Wednesday, 24 October 2012

Magwitch and Michael Morpurgo: Sue Purkiss

At the weekend, Michael Morpurgo was on Saturday Live on Radio 4 talking about his new book, A Medal For Leroy. The novel, said Sian Williams, deals with 'war, injustice, and families leading secret lives', and Morpurgo went on to explain some of the real life stories which fed into the book.

Part of the inspiration came from the story of Lieutenant Walter Tull, an outstanding soldier who was promoted to Lieutenant during the First World War. The reason this is especially noteworthy is that Walter Tull was black: his father was from Barbados, his mother from Kent. According to regulations, it was not permitted for anyone of mixed race to be promoted - but Tull was such a good soldier that he blew that particular rule right out of the water.

So far, so interesting. But it was the unfairness of what happened next that particularly aroused Morpurgo's indignation. Tull was recommended for the Military Cross - but for unknown reasons, he never received it. Then, many years later, the Imperial War Museum wanted to put up a statue of him, but was refused permission by the local council. Morpurgo, outraged by these injustices, wanted to write about Tull's story in some way. Others had already done so; there is a television play by Kwame Kwei-Armah and a Barrington Stoke book by Michaela Morgan, entitled Respect! (2005) So a straight re-telling wasn't what was needed; nevertheless, the story of Walter needled away and demanded to be explored. I haven't read A Medal For Leroy, so I don't know exactly how he uses it - but I suspect that he used the medium of fiction to right a wrong - to see that in a sense, Tull did finally receive his medal.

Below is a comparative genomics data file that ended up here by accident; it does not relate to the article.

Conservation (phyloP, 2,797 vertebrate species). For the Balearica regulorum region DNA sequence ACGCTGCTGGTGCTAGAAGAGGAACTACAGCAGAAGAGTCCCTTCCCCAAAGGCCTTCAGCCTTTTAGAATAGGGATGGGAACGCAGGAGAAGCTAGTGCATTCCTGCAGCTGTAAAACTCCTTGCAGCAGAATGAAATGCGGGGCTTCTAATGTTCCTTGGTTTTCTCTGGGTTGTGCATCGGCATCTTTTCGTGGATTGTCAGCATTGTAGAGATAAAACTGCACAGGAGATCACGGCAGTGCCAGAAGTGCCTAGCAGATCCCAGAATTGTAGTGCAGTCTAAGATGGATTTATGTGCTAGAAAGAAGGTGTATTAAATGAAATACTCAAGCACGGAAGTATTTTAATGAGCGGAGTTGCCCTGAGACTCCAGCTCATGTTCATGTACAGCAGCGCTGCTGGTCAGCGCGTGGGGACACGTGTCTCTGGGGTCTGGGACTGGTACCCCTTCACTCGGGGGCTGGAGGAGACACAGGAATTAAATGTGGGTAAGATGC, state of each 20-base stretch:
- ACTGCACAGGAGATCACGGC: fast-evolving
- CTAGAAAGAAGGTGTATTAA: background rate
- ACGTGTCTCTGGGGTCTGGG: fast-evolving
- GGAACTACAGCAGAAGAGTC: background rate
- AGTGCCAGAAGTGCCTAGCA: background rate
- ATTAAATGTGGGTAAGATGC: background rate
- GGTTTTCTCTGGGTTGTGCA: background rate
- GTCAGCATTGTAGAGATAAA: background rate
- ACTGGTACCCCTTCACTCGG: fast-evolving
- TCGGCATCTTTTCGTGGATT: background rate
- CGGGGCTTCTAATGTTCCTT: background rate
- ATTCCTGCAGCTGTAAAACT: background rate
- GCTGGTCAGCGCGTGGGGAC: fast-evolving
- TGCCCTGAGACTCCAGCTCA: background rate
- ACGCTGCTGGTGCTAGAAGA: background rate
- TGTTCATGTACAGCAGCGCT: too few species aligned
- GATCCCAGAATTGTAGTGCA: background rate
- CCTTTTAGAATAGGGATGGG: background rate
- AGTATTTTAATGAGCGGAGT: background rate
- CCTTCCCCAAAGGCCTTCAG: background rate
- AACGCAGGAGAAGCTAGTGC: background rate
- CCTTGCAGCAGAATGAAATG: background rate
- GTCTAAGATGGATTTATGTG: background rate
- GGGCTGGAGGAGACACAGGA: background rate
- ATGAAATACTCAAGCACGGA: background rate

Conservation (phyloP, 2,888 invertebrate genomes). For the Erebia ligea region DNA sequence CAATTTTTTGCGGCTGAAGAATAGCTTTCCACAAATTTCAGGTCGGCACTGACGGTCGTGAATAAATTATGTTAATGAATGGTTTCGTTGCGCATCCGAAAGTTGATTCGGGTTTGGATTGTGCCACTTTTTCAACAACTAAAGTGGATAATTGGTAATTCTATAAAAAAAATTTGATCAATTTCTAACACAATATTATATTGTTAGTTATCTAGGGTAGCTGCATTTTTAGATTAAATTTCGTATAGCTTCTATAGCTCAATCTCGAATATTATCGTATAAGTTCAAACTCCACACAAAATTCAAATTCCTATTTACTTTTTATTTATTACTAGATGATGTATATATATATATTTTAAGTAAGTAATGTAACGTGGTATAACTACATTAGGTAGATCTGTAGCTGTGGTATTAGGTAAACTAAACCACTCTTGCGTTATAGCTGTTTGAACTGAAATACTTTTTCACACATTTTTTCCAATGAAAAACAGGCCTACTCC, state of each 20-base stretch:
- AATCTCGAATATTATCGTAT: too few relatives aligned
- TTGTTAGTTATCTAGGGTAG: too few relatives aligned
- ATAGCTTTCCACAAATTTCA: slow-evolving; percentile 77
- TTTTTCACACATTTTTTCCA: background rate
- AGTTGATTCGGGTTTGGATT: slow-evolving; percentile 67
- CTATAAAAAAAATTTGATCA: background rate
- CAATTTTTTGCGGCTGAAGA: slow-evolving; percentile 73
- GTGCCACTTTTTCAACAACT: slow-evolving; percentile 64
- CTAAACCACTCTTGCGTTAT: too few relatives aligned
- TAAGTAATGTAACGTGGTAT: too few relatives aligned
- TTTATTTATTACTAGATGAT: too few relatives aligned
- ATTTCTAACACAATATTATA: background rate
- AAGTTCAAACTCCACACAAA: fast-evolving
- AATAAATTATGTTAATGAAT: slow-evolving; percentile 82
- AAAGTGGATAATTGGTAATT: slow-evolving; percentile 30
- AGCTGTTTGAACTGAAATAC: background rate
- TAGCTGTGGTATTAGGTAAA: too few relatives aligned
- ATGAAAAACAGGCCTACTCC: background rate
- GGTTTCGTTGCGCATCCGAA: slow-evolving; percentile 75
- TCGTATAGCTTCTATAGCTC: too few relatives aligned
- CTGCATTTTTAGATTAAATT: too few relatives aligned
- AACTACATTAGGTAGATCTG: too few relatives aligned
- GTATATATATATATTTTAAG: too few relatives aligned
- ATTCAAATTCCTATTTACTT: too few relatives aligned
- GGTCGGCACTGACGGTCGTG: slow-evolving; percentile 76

One of the characters in the book is a boy growing up without a father in post-war London - as Michael Morpurgo did: and he went on to tell an extraordinary story about his own family. When Michael's father, Tony Bridge, came home after the war, he found that his wife had fallen in love with another man. He did not know his two young sons, and they didn't know him, so he generously decided to set his wife free. After the divorce, he left for Canada where he became an actor, saying that if and when his sons wanted to find him, he would make himself available to them. Divorce was rather shocking at that time: the two boys were brought up by their stepfather and took his name, and their real father was hardly spoken of.

Fast forward to an eighteen year old Michael, sitting watching the 1962 film of Great Expectations with his mother beside him on the sofa. The film reaches the terrifying moment when Magwitch, the convict, leaps out at Pip from behind a gravestone. At which point Michael's mother declares dramatically - and accurately: "Oh my God, that's your father!"

Again, without having read the book, I don't know exactly how he uses this incident, or how closely the character of the boy in the book is modelled on himself. It's an interesting business, this of how you create character. Someone has said that every character is an aspect of the writer him or herself (I can't remember who said it - I hope someone will remind me!) - presumably the basis of this is that you can never truly know another person, so you are your only resource - even if you don't realise this. Some writers will stoutly assert that they never base their characters on real people - "We're FICTION writers - we make it all up!"